Indicators of Environmental Comfort Sensitive to Human Perception

Indicators of Environmental Comfort Sensitive to Human Perception

Igone Garcia (Tecnalia Research and Innovation, Spain), Karmele Herranz-Pascual (Tecnalia Research and Innovation, Spain), Itziar Aspuru (Tecnalia Research and Innovation, Spain), Laura Gutierrez (Tecnalia Research and Innovation, Spain), Juan Angel Acero (Tecnalia Research and Innovation, Spain) and Alvaro Santander (Tecnalia Research and Innovation, Spain)
DOI: 10.4018/978-1-5225-3637-6.ch022
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This chapter introduces environmental experience as a theoretical framework that describes people's perceptions of urban places. Its aim is to describe indicators that quantify how people perceive urban environmental conditions and evaluate its level of comfort. Factors considered in the environmental comfort assessment are soundscape, thermal comfort, and natural light quality, and indicators that quantify these factors are presented and discussed. Projects are also described where environmental comfort assessments have been incorporated into urban design or management strategies. Lastly, examples are presented of ICT tools that facilitate participative observation of public places. The chapter concludes with suggestions to raise awareness of the importance of perception-driven approaches in urban assessment and design. Main conclusion is that there is a need to build consensus on the methods to address subjectivity and to exchange experiences showing the potential of these studies.
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This chapter proposes indicators and methodologies to evaluate environmental comfort in urban places and shows some notable examples of its applicability. The final objective is to present a battery of possibilities and flexible tools to integrate urban comfort in the urban design process considering two possible applications:

  • Diagnose the comfort of urban places to add value or define priorities for intervention or for action planning processes.

  • Incorporate criteria of comfort in the process of urban renewal or in the analysis of design alternatives.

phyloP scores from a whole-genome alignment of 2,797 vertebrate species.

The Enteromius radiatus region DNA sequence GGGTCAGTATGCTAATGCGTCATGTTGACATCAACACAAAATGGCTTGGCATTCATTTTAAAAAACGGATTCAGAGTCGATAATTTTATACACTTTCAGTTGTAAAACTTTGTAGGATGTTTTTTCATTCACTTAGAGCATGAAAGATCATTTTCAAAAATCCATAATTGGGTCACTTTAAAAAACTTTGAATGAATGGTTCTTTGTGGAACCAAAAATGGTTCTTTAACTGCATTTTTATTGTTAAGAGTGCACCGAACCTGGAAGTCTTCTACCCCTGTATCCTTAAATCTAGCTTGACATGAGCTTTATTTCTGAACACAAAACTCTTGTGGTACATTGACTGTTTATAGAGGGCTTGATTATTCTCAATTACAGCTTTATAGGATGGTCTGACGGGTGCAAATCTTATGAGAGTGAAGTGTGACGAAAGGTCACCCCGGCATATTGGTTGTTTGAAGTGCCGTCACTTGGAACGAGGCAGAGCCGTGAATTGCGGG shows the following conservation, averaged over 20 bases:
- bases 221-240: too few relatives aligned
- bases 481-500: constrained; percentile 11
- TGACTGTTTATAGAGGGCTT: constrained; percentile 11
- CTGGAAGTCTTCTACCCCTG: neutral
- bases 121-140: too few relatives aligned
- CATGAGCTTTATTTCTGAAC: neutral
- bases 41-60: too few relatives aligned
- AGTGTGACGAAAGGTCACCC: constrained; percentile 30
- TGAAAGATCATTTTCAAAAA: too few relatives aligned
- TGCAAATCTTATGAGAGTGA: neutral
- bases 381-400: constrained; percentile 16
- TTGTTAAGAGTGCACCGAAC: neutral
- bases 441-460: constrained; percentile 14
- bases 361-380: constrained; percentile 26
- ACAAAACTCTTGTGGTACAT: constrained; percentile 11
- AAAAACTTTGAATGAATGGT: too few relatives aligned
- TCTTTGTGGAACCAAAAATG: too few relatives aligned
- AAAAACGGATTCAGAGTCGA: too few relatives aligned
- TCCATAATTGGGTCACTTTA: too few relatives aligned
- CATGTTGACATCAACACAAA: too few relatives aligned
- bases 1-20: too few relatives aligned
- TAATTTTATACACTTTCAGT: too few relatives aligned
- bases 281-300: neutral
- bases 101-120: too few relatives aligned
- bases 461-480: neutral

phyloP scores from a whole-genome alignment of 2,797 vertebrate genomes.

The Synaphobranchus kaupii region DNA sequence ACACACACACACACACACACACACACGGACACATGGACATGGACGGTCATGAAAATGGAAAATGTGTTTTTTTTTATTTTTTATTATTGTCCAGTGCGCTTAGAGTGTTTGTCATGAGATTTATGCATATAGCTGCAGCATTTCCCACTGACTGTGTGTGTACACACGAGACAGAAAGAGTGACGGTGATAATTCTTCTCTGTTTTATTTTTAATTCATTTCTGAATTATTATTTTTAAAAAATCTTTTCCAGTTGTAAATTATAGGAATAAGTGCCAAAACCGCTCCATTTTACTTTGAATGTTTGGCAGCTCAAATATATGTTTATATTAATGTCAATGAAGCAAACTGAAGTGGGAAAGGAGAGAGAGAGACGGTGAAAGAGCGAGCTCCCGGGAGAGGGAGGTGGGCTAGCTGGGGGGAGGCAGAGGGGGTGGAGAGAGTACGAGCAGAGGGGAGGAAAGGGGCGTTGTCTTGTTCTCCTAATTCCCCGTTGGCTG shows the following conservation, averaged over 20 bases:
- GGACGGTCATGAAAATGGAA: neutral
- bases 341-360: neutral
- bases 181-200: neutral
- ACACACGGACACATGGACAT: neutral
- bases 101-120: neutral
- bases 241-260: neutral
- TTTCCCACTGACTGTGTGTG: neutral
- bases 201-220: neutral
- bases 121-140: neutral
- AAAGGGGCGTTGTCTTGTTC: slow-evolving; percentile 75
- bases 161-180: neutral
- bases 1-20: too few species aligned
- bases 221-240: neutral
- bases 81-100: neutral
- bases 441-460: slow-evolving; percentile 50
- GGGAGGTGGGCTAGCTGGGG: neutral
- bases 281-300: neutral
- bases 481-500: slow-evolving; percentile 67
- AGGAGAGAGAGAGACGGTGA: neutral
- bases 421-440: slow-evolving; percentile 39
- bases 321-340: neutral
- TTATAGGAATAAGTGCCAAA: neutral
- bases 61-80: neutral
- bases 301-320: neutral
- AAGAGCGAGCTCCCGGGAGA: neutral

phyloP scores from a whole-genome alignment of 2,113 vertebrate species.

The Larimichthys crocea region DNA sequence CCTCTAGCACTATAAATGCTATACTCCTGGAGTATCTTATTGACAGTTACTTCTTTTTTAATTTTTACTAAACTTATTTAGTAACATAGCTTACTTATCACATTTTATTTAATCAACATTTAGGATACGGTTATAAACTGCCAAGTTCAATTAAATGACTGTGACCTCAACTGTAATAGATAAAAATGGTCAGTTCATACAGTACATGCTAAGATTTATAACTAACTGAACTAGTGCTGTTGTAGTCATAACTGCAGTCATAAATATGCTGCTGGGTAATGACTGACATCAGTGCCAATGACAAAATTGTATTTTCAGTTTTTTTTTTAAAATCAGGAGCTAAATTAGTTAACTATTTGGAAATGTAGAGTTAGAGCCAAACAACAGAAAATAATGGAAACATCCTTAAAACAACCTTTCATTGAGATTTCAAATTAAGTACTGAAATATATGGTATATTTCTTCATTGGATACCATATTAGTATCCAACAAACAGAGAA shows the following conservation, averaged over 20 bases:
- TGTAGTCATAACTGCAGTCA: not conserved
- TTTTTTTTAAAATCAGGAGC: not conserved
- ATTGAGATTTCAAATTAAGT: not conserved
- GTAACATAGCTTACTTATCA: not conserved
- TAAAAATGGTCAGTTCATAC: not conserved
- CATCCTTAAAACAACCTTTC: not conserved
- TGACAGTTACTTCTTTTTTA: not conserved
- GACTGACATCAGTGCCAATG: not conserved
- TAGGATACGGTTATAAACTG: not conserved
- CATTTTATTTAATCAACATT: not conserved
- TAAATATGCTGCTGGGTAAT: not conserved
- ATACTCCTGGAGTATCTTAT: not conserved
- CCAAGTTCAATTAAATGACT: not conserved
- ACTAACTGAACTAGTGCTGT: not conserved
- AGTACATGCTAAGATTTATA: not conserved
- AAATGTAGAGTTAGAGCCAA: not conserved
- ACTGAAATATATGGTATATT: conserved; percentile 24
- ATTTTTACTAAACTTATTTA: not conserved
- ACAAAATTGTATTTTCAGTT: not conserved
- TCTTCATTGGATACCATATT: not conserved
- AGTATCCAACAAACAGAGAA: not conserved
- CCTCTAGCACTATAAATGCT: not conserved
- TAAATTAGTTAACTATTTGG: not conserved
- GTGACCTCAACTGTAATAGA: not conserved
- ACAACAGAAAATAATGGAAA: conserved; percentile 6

The next section named Background justifies the need to consider the environmental experience as an element to be taken into account in public places. The following section, in Solutions, proposes two types of indicators that should be combined to make a holistic assessment of comfort: objective indicators of the physical feature and physical conditions of the place, and indicators obtained through questionnaires to assess the perception.

The section Projects Incorporating Environmental Comfort Assessment into Urban Design presents examples of how different combinations of these indicators have been applied in different projects. The methodologies applied in the studies shown are flexible enough to respond to the demands of each case study, with particular requirements on how integrate the environmental comfort analysis, considering the type of project and the moment of implementation. Therefore, the purpose of this section is to show different options of use, and visualization of the results, of the indicators, highlighting the general framework for the evaluation of environmental comfort.

In this context, with flexible indicators and methods for evaluating urban comfort, section ICT Tools Designed and Tested to Include People’s Perceptions in Urban Assessment shows that the use of ICT-based tools may be an adequate option to facilitate and systematize the evaluation. It should be noted that in the proposal presented in this chapter, the most relevant reason for using ICT-based tools is that it can facilitate enriching the evaluation with the direct observation of citizens and, especially, collecting their perception.



The aim of this section is to contextualise the chapter, highlighting the importance of analysing the dimension of comfort in urban places as an element that forms part of (and influences) the environmental experience of places and enables users to participate in their evaluation, enhancement and/or design. In short, environmental comfort should be incorporated into urban design processes because, when appropriately addressed, comfort contributes to the success of a space in terms of intensity of use and pleasantness.

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